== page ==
This week's bargain is in a little house on Pembina Highway, so tiny (24 seats, maybe) it's easy to miss, but with a Chinese menu as lengthy and fascinating as some of its bigger competitors down the road. But also (sigh!), with a server who, although charming and willing, knew little English and even less about the dishes. Inevitably some items we thought we'd ordered didn't turn up. Equally inevitably, some that we hadn't ordered did. But -- and it's a big but -- most of what we did get, whether ordered or not, was marvellous, and the reason for the full column review and the extra half star over Yougot's four star rating of a few years ago.
The menu does list several familiar standards, but the bulk of it is devoted to food from the provinces, many of them from China's extreme northeast. Fortunately, the boss, who is fluent in English, turned up and led us through the labyrinth of unfamiliar dishes. I did ask his name for future reference, but he said, just ask for "the boss." I suggest doing so (even if you're an old China hand) and reserving your table as well, since the space is so limited.
With his guidance, and with the help (before he turned up) of the little symbols that identify them on the menu we stayed with what are called "traditional" dishes. I can't vouch for such familiar standards as wonton soup, chow mein or lemon chicken, but I suspect that the best efforts of any kitchen will go into what the chefs know and like best. Portions are large and, with most prices from $9.99 to $12.99, a steal of a deal, even for Chinese food.
I've eaten my way through many a "traditional" Chinese meal, but there were dishes here that were new to me. The first one, at a recent dinner, had everyone at the table oohing and aahing, a cold appetizer of the most amazing noodles, made of the starch of green beans -- flat, almost translucent and slippery enough to challenge chopsticks and necessitate slurping, their satiny texture and mild flavour offset by the tang and crunch of marinated cucumber and carrot strips.
The dish we finished with was as ooh-inspiring as the one we'd started with, a marvellous stew of chicken with hazel mushrooms. It's listed under main courses but is actually more of a broth, rich with the intense flavour of woodsy wild hazel mushrooms, thick with chunks of chicken and more of those seductive noodles.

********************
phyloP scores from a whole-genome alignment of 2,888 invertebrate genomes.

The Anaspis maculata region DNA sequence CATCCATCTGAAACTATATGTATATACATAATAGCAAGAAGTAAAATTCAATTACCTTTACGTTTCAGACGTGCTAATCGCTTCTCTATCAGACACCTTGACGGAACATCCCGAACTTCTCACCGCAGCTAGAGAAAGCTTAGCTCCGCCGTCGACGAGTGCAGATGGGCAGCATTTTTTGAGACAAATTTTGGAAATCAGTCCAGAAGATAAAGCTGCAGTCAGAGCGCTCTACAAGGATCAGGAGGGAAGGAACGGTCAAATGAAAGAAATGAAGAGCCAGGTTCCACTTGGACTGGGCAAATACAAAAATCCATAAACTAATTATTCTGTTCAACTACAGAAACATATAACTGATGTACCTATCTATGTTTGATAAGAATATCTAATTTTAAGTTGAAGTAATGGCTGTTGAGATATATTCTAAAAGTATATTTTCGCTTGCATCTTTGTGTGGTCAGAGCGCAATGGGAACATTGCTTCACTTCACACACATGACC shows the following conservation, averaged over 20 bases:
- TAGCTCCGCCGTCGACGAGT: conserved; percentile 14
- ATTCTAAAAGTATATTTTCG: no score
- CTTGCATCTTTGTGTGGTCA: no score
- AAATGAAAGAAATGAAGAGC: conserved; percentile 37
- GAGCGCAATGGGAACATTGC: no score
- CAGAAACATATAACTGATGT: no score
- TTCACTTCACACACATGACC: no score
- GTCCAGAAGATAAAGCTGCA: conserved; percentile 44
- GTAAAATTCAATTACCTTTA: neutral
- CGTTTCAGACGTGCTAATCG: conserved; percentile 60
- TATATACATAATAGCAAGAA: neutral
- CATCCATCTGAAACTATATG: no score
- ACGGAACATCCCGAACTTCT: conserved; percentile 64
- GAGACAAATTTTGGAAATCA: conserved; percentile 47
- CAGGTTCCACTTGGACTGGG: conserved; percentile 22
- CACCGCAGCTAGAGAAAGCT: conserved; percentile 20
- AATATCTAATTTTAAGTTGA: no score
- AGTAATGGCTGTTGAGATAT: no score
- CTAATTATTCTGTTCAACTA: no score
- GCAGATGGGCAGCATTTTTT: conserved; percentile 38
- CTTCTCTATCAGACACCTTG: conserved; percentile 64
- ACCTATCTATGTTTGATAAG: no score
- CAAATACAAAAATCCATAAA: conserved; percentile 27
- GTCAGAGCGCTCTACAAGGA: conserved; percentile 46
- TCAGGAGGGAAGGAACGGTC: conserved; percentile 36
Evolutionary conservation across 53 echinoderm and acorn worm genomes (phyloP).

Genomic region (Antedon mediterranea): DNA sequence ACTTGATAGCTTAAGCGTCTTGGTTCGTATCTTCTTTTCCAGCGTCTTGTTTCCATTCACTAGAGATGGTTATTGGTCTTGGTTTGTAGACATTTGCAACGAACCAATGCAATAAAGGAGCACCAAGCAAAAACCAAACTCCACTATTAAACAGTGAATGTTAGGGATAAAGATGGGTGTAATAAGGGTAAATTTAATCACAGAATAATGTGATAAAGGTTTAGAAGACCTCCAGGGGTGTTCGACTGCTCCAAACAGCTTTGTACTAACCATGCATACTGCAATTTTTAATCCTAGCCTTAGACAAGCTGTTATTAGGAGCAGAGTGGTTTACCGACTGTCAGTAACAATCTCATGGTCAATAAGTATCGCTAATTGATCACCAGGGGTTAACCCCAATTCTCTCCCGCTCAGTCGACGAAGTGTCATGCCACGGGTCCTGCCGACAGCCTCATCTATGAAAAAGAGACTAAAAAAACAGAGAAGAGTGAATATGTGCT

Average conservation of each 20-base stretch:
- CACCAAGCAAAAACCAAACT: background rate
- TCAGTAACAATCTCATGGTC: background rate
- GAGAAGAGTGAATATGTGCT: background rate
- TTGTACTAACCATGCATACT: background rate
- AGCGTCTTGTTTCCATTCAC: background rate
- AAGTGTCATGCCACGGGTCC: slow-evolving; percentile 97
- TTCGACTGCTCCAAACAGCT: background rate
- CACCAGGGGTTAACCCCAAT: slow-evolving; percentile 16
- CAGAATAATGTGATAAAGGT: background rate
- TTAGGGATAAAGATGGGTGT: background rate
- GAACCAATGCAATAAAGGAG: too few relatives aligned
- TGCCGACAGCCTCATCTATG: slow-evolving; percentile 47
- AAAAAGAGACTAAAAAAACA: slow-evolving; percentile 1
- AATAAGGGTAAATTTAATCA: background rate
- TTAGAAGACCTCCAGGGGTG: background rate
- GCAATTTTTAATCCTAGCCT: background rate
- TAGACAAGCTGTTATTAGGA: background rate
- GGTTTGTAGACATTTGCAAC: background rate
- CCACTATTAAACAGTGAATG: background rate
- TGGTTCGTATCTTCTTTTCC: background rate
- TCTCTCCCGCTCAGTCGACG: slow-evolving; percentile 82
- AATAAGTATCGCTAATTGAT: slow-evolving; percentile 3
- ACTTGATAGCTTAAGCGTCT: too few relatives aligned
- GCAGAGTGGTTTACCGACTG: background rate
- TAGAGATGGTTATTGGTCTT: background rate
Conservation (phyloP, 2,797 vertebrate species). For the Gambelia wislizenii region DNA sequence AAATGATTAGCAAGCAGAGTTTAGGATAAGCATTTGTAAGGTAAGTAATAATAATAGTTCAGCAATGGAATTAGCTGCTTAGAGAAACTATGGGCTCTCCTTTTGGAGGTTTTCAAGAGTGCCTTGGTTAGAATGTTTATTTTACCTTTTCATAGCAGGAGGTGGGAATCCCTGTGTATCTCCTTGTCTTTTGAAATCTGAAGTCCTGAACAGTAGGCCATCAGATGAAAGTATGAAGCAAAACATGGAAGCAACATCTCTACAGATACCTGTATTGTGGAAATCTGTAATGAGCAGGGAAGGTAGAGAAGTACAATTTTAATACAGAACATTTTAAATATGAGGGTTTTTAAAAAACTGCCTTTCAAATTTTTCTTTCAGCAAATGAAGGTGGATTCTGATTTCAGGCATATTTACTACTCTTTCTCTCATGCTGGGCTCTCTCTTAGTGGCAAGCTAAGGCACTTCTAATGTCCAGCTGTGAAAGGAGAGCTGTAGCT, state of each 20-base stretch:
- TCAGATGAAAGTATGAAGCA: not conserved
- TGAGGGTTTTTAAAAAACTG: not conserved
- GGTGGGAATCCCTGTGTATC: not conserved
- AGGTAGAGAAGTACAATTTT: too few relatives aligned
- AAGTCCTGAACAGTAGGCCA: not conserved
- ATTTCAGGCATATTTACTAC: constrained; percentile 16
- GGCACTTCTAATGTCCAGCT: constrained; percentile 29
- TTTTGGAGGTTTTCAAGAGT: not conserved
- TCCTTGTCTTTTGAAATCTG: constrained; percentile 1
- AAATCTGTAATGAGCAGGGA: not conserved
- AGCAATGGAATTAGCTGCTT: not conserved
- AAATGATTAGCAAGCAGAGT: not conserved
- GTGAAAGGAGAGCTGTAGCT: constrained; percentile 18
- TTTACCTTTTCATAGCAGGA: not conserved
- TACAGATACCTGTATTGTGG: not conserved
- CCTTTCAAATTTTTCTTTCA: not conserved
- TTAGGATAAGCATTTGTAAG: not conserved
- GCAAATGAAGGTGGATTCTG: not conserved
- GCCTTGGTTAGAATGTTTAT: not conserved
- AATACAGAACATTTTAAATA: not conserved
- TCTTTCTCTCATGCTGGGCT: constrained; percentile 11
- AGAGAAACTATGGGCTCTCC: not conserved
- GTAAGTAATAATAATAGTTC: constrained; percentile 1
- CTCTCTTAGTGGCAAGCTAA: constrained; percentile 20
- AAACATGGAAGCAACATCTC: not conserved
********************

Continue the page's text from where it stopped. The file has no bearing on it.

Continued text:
And in between there were other gems. A scattering of cashews and veggies garnished big, beautiful shrimp that were full of flavour and juices -- unpeeled (which preserved those flavours and juices) and easy enough to peel, if you're finicky, or chew off, if you're not. Slightly spicy Szechuan shrimp were peeled, pan-fried and glazed with chili oil. Firm, sweet-fleshed basa fillets were battered and deep-fried, and coated in a scarlet and notably non-cloying sweet and sour sauce.
They do wonders with vegetables. I doubt there's a better asparagus dish in the city -- steamed and still resilient, strewn with scallions and strips of red pepper, and a splash of soy sauce. Treatments of eggplant were also remarkable, especially the strips that looked like french fries and were just as addictive, with a salty-sweet, almost crystallized surface. They are listed as "fish scented" but are totally vegetarian -- the fish refers to some kind of mysterious flavouring. Eggplant also came in big, fried chunks that also looked like potatoes, not as sweet as the first one but equally addictive, even if you think you don't like eggplant. We tried the country-style braised potatoes that looked so good on a nearby table, but they turned out to be nothing special, and actually were a lot more interesting in a casserole with eggplant and other veggies.
Tongue-tingling twisty strips of lamb were liberally spiced with cumin. The almost kitchen-proof mapo tofu is on many menus, but this one had a rare and intriguing depth of flavour. Stewed beef brisket was tender and pleasant if not particularly Chinese in flavour, In fact it could almost have come from any East European kitchen (although my mother would have trimmed off more of the fat) -- nice enough, but not in the same league as the bolder flavours of the other dishes. On the other hand, you may find a chili or two even in some of the non-spicy dishes. They're there for flavouring, not (I think, after a searing experience) to be eaten.
For the adventurous there's deep-fried octopus flecked with chili -- not those cute baby squiggles but sizeable, knobbly tentacles of the beast, a little chewy, and possibly not for everybody, but I liked them. Those who don't consider ox tongue exotic can have it in thin slices slicked with chili oil (for the even more adventurous there are tripe, heart, tendon and ears).
There are two kinds of dumplings. I didn't try the pan-fried potstickers, but the boiled ones, filled with pork and shrimp, were sensationally flavourful and juicy. It's not on the menu, but ask for the dessert of deep-fried, almost caramelized chunks of sweet potato, which you dip into a bowl of cold water to caramelize the surface.
The place is tiny, but pleasant, with an attractive white-on-black chrysanthemum motif on the chairs and lacquered tables, and colourful photos of some of the dishes on the walls. With any luck your server will be bilingual, but, with or even without guidance from "the boss," chances are you'll be in for a fabulous feast.
To see the location of this restaurant and others reviewed in the Free Press, please see the map below or click here.